'Gold Standards' for the International Investment Policy of the European Union
Memorandum to the European Commission, Cabinet of the Trade Commissioner, Mr. Damien Levie
Clinic: Graduate Institute, Spring 2011
Beneficiary: European Commission, Cabinet of the Trade Commissioner
Read the full report here.
This memorandum was prepared by students of the Investment Law Clinic at the Graduate Institute of International and Development Studies as a response to a request by the Private Office of the Trade Commissioner of the European Commission for research on what investment protection policy it could pursue. As such, we were asked to analyse the best practices for investment protection as provided for in international investment agreements, including but not limited to those concluded by EU Member States. In addition, we also consider the advantages and disadvantages of adopting a model BIT.
As foreign direct investment now falls within the exclusive competence of the EU through its Common Commercial Policy, it will have to consider the practical implications of this competence shift, such as the conclusion of international investment agreements. We recommend a European model BIT as the starting point and accordingly analyse the possible content in this memorandum.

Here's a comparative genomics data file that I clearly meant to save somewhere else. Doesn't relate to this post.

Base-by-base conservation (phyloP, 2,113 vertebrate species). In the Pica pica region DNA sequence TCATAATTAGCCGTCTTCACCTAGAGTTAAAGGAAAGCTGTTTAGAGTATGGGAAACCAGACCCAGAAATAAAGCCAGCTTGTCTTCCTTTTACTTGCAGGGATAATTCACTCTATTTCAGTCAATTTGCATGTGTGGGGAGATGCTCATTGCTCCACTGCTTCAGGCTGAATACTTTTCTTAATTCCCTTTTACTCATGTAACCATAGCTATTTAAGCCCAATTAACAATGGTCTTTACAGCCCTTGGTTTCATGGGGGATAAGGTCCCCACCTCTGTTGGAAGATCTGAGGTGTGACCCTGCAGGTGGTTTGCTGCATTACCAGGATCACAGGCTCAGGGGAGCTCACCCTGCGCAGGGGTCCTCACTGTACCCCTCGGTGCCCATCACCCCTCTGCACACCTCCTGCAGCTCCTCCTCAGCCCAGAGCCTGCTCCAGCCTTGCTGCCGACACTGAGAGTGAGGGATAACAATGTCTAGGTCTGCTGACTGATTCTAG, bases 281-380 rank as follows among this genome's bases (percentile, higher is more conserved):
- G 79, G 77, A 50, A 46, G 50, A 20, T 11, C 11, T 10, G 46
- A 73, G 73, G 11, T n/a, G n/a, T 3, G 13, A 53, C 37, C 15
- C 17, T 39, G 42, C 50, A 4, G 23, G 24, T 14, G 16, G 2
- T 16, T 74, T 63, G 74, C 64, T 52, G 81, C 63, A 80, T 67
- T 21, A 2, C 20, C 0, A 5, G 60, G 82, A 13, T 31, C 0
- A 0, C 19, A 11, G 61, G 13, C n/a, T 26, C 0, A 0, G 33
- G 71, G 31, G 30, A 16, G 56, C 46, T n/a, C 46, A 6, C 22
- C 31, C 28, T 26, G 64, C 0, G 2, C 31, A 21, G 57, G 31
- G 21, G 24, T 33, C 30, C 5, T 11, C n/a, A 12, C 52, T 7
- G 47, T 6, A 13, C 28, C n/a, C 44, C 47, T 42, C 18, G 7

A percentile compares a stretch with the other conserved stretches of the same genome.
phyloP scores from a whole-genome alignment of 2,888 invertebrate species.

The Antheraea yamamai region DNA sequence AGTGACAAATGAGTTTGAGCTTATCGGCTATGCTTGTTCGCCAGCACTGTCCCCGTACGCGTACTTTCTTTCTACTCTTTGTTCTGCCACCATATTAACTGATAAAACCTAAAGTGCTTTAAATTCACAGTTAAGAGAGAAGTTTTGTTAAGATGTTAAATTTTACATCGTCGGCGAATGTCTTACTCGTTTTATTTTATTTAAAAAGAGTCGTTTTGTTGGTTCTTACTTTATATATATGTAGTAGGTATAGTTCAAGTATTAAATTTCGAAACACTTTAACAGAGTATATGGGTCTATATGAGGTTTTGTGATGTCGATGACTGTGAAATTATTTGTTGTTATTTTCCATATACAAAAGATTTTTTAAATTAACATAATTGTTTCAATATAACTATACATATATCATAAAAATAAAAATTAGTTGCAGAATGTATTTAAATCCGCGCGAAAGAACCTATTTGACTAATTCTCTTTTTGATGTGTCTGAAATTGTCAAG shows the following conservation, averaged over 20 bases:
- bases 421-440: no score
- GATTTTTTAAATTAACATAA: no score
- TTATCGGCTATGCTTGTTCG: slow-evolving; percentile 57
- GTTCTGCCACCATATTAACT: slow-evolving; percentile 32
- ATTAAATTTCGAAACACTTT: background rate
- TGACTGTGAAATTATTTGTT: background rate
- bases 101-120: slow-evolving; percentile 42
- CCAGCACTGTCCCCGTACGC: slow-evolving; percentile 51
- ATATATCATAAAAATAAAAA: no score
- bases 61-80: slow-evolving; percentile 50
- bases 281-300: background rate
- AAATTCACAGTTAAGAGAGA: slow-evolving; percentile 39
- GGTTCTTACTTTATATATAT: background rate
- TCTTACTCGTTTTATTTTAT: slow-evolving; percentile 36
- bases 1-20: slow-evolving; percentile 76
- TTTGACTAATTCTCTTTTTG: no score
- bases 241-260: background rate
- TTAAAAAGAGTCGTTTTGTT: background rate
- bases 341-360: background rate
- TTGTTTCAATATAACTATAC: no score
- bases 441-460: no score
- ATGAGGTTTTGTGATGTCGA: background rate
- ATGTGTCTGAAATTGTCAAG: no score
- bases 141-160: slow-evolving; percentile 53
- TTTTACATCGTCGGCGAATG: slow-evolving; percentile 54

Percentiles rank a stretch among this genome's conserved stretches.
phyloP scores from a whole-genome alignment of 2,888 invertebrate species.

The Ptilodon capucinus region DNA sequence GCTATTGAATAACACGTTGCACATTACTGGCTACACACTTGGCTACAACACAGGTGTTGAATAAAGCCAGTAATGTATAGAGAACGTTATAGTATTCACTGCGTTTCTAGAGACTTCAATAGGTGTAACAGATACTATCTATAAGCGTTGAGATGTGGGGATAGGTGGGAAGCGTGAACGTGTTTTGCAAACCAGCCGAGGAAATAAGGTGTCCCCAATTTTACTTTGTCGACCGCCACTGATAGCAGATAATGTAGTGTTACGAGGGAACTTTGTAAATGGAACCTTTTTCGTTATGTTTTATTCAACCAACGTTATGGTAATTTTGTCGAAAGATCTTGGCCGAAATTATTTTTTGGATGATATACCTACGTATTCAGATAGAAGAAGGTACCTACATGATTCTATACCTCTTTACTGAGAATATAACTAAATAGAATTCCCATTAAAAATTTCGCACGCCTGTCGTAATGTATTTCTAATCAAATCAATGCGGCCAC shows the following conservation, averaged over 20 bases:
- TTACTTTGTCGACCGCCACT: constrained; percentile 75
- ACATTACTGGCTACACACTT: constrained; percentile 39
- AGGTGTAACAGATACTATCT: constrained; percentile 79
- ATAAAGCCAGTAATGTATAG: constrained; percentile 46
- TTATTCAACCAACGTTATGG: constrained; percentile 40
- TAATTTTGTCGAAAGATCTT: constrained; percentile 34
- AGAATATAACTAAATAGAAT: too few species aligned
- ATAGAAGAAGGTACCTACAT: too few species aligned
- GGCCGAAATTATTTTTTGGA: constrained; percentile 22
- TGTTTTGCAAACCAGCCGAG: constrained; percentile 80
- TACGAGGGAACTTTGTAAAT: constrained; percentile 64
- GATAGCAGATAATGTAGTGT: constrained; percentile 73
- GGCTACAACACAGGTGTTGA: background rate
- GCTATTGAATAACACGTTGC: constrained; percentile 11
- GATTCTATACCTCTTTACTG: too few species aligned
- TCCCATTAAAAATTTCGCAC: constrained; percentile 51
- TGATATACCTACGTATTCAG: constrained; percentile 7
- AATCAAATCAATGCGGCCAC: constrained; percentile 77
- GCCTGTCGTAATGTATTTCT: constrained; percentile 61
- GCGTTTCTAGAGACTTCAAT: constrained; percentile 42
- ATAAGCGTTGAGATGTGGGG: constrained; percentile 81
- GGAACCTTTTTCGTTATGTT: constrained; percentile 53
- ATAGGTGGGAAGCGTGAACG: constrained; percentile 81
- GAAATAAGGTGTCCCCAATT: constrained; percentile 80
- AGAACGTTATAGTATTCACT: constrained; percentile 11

Our analysis was guided by the EU’s ambition to be a competitive player in the investment field and its intention to improve investment conditions both within the EU’s territory and outside of it. While a BIT does not directly change the internal regulation of investments within a State, their value, as UNCTAD have highlighted, “…lies primarily in the contribution they can make to promote investment by helping to secure a welcoming and stable environment for foreign investment”.1 In addition, we were mindful throughout that good global governance, human rights, the rule of law and sustainable development all inspire the commercial policy of the EU. As such, the proposals suggested take these considerations as their premise and, in the authors’ opinion, represent the “gold standards” in international investment law.
The particular methodology adopted was as follows. First, we identified the pertinent issues in international investment law around which there exists a debate as to the level of investor protection they provide. Second, we set out the options in each area, the various configurations of which have resulted in a variety of outcomes in practice.
Finally, we analysed the practice for each option and concluded upon the option that provided the highest level of investor protection. At the end of each section, we suggested a possible construction of the standard to be included on the basis of the foregoing analysis.